Like a preview reel at the movies, a new paper in Nature Medicine provides a teaser for how precision medicine might one day work; like all good previews, it raises many questions and leaves you wanting more.
It is an exploratory, proof of concept paper, no p-values or cost-benefit valuations. It is also a longitudinal study, mean participation closing in on three years, of 109 volunteers, whose physiology was evaluated every three months. By physiology, I am referring to the “omics,”
“…molecular profiling of the genome, gene expression (transcriptome), proteins (proteome), immune proteins (immunome), small molecules (metabolome) and gut microbes (microbiome), and wearable monitoring including continuous glucose monitoring.”
Glucose monitoring was included because the participants were “enriched” to include those at higher risk for diabetes. They found “67 major clinically actionable health discoveries,” from new-onset diabetes, unsuspected cancer, sleep apnea, a pathogenic cardiac mutation, to pharmacogenomic variations in how patients metabolize common cardiovascular medications like statins and warfarin. Carl Zimmer has written about the study in the New York Times and provides a good summary of their findings. I want, instead, to share my awe at the challenge that lies ahead.
We contain multitudes...
The graphic, taken from the paper, describes the network of findings that alter our risk of cardiovascular disease, positively and negatively. Those light green ones, the clinical laboratory results are the frequent targets of our medications, LDL, triglycerides, HgA1c, glucose. But the graphic is clear; those targets we currently treat are neither central nor controlling to the risk. One of the contributions of the study is to show the “omics” acting as a group and over time. The patients were evaluated quarterly so that, in returning to the movie metaphor, our image jumps and flickers badly, but it is beginning to be a better approximation of the involvement and interactions of so many factors over time. Given the intricacy of this dance of genes, environment and molecules, it is no wonder why some people look for the watchmaker behind the scenes.
With respect to diabetes, a specific interest of the study, “individual trajectory analysis revealed that participants followed multiple pathways to diabetes.” An elevated blood sugar, HgA1c, or oral glucose tolerance test is not necessarily definitive. Type 2 diabetes and increasingly now for Type 1 diabetes has more than one physiologic pathway, and the paths are not necessarily straight or in one direction. Much of what we measure, like HgA1c, are end-point summaries of many nuanced processes. For example, the researcher found HgA1c could alternate within the same individual between values considered normal, pre-diabetes, or diabetes – there was no linear progression from normal to abnormal.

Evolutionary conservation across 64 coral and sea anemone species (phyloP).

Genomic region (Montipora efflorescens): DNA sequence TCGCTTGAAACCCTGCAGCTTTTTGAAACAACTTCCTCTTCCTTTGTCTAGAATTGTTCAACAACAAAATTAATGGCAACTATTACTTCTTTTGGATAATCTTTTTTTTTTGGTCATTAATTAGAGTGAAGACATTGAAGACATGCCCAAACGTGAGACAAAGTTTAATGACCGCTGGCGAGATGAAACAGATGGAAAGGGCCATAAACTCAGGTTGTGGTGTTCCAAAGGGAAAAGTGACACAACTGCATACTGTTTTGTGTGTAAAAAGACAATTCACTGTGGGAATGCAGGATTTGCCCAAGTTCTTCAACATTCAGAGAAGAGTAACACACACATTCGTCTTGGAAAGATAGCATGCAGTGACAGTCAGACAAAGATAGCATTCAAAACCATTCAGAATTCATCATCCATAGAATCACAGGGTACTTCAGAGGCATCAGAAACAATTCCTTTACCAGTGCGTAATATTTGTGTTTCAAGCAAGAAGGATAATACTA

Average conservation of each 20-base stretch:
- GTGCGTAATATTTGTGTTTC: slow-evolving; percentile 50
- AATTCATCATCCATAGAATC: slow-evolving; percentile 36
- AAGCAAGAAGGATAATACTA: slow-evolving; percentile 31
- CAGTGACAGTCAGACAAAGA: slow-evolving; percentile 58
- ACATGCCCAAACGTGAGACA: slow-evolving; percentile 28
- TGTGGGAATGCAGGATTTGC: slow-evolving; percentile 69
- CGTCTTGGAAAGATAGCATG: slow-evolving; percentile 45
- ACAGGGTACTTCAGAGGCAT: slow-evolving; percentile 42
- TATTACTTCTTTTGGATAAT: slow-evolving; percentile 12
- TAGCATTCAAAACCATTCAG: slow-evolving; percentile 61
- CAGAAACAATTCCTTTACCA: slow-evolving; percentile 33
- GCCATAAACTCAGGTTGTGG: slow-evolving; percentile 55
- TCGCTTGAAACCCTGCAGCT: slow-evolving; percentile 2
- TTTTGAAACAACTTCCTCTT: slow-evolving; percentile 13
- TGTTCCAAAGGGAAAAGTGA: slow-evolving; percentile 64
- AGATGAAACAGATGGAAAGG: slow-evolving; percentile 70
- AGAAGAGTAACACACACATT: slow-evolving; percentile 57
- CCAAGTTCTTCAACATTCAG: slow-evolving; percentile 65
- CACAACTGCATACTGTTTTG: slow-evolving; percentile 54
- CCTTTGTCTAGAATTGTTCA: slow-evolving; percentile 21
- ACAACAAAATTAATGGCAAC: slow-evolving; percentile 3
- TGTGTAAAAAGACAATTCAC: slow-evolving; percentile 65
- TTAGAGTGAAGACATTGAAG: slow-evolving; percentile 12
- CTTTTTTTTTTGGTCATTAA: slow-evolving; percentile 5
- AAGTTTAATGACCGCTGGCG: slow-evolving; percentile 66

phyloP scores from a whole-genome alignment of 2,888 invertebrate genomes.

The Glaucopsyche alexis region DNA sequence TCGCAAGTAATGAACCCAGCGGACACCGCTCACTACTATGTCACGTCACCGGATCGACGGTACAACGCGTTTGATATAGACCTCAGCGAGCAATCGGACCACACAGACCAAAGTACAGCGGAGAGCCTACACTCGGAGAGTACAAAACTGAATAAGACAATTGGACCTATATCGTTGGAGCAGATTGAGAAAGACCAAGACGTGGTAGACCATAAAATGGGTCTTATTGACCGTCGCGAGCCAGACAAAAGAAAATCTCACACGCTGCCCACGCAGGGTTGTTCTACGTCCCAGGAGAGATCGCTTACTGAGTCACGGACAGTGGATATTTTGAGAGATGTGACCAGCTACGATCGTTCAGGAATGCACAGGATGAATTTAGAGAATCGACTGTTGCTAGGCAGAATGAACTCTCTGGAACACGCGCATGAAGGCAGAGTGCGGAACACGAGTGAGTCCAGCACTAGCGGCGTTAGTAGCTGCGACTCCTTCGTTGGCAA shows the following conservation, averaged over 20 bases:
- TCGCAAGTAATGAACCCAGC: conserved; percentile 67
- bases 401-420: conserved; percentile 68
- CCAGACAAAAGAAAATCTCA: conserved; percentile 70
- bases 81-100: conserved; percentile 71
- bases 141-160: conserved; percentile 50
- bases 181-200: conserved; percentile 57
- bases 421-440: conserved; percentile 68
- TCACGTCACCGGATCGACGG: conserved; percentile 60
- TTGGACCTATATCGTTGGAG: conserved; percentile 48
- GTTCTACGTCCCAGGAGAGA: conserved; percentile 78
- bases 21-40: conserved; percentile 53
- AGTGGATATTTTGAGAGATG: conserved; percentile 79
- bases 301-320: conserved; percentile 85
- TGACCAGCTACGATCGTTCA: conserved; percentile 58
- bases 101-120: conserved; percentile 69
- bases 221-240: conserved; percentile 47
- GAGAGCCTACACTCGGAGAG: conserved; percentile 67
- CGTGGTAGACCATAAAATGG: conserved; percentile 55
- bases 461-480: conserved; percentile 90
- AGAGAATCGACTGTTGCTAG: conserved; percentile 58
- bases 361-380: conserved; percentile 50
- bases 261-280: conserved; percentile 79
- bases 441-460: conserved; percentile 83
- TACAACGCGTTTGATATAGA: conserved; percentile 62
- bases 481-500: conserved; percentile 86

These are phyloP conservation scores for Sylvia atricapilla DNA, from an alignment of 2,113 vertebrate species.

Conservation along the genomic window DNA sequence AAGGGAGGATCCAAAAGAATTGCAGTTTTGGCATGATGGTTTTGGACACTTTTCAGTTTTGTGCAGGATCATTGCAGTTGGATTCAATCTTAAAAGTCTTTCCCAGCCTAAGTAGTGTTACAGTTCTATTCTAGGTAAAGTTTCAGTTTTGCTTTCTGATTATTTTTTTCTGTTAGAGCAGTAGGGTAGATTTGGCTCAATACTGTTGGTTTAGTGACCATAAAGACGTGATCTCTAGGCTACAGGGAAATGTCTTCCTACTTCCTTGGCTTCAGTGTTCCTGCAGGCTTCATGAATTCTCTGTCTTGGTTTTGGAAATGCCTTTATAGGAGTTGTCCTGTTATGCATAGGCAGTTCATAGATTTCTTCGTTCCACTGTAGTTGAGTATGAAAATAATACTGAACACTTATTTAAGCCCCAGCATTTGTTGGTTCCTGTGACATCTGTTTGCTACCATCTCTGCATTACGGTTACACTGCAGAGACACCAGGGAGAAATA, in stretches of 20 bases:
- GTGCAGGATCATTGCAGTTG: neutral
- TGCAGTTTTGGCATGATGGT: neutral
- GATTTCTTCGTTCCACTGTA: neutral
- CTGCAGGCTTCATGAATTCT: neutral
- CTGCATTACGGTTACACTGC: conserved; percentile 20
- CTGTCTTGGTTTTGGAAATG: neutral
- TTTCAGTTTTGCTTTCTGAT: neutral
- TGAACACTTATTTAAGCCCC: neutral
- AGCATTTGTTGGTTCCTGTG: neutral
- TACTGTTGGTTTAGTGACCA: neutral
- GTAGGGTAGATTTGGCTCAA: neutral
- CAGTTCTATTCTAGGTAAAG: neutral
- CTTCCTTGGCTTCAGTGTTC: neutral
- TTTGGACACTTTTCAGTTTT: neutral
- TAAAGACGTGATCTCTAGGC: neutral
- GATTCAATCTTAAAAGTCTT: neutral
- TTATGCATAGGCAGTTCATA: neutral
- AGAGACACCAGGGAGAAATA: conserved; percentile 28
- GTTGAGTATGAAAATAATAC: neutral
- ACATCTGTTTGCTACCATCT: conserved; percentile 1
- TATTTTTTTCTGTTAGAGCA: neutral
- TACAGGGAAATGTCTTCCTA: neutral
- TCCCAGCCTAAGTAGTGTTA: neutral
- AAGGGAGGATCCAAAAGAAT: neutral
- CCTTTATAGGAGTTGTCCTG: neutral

The impact of the new knowledge
The participants were volunteers drawn from the Stanford area, making them highly educated, and given the time commitment, they were an extremely motivated group. So how did this new knowledge alter their behaviors? The graphic captures both the health discoveries and the changes in behavior.
Many of the discoveries, like pre-diabetes, hypertension or early stage cardiovascular disease were identified by currently used clinical testing, just performed far more regularly and frequently than is current clinical practice. But in the case of the "pre-'s," it is unclear whether these patients will go on to develop these problems irrespective of what modifications we do or do not make.
Roughly 80% made changes in their lifestyles, more often to diet than exercise – no surprise there I suppose, it is easier to change what I eat than to spend several hours exerting myself. There were efforts to improve sleep, reduce stress, disconcertingly several participants increased their use of supplements, overall the patients became more self-aware.
The concern of many clinicians is that this type of additional information would provoke undue or unwarranted anxiety was not reported for these participants, at least directly. But 68% were concerned enough to discuss study results with their physicians, who in turn, affirmed or allayed their fears by ordering additional diagnostic testing in 29% of cases.
If you read Carl Zimmer’s article, take a minute to look at the comments. All of the usual memes are present, ranging from the views of the Luddites to New Age vibrations; these types of in-depth testing are unrealistic, they are too expensive, they heighten healthcare’s disparities based on income. Instead, for just a moment, reflect on the awesome beauty that is our physiology; appreciate how far we have come from the four elements of life to that diagram of cardiovascular disease risks, and recognize how much further we have to go on this journey. Precision medicine remains aspirational, but it is a glorious goal we have chosen to pursue.
Source: A longitudinal big data approach for precision medicine Nature Medicine DOI: 10.1038/s-41591-019-041406